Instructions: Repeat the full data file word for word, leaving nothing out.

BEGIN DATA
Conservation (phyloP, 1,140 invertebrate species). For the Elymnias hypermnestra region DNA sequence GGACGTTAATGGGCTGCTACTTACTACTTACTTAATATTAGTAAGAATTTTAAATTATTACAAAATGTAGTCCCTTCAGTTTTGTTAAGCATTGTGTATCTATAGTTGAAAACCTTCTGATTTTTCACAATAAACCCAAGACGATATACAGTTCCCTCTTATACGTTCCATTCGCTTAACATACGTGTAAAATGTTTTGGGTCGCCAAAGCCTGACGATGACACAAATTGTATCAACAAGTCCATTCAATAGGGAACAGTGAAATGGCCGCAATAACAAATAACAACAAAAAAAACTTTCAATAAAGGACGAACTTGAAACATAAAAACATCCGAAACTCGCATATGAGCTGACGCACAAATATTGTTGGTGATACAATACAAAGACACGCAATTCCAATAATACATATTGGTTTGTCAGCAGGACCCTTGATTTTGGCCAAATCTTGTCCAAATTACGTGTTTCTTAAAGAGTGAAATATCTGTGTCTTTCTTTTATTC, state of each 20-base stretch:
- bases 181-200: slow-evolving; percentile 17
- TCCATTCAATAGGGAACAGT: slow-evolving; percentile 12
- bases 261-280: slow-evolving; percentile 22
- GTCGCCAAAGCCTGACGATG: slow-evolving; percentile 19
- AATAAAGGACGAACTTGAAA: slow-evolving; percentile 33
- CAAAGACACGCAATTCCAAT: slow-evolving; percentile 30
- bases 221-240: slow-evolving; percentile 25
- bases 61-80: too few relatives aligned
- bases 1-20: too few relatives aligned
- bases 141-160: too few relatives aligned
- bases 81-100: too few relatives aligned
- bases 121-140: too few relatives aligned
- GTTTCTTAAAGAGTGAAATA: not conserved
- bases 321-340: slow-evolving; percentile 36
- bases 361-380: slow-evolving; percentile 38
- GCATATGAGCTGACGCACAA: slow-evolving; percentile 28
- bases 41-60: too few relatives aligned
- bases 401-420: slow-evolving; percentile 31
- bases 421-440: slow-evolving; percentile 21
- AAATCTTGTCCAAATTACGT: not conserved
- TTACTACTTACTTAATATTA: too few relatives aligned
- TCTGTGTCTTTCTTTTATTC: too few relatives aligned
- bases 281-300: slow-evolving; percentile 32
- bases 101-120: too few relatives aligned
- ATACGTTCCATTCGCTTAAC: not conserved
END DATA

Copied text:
Conservation (phyloP, 1,140 invertebrate species). For the Elymnias hypermnestra region DNA sequence GGACGTTAATGGGCTGCTACTTACTACTTACTTAATATTAGTAAGAATTTTAAATTATTACAAAATGTAGTCCCTTCAGTTTTGTTAAGCATTGTGTATCTATAGTTGAAAACCTTCTGATTTTTCACAATAAACCCAAGACGATATACAGTTCCCTCTTATACGTTCCATTCGCTTAACATACGTGTAAAATGTTTTGGGTCGCCAAAGCCTGACGATGACACAAATTGTATCAACAAGTCCATTCAATAGGGAACAGTGAAATGGCCGCAATAACAAATAACAACAAAAAAAACTTTCAATAAAGGACGAACTTGAAACATAAAAACATCCGAAACTCGCATATGAGCTGACGCACAAATATTGTTGGTGATACAATACAAAGACACGCAATTCCAATAATACATATTGGTTTGTCAGCAGGACCCTTGATTTTGGCCAAATCTTGTCCAAATTACGTGTTTCTTAAAGAGTGAAATATCTGTGTCTTTCTTTTATTC, state of each 20-base stretch:
- bases 181-200: slow-evolving; percentile 17
- TCCATTCAATAGGGAACAGT: slow-evolving; percentile 12
- bases 261-280: slow-evolving; percentile 22
- GTCGCCAAAGCCTGACGATG: slow-evolving; percentile 19
- AATAAAGGACGAACTTGAAA: slow-evolving; percentile 33
- CAAAGACACGCAATTCCAAT: slow-evolving; percentile 30
- bases 221-240: slow-evolving; percentile 25
- bases 61-80: too few relatives aligned
- bases 1-20: too few relatives aligned
- bases 141-160: too few relatives aligned
- bases 81-100: too few relatives aligned
- bases 121-140: too few relatives aligned
- GTTTCTTAAAGAGTGAAATA: not conserved
- bases 321-340: slow-evolving; percentile 36
- bases 361-380: slow-evolving; percentile 38
- GCATATGAGCTGACGCACAA: slow-evolving; percentile 28
- bases 41-60: too few relatives aligned
- bases 401-420: slow-evolving; percentile 31
- bases 421-440: slow-evolving; percentile 21
- AAATCTTGTCCAAATTACGT: not conserved
- TTACTACTTACTTAATATTA: too few relatives aligned
- TCTGTGTCTTTCTTTTATTC: too few relatives aligned
- bases 281-300: slow-evolving; percentile 32
- bases 101-120: too few relatives aligned
- ATACGTTCCATTCGCTTAAC: not conserved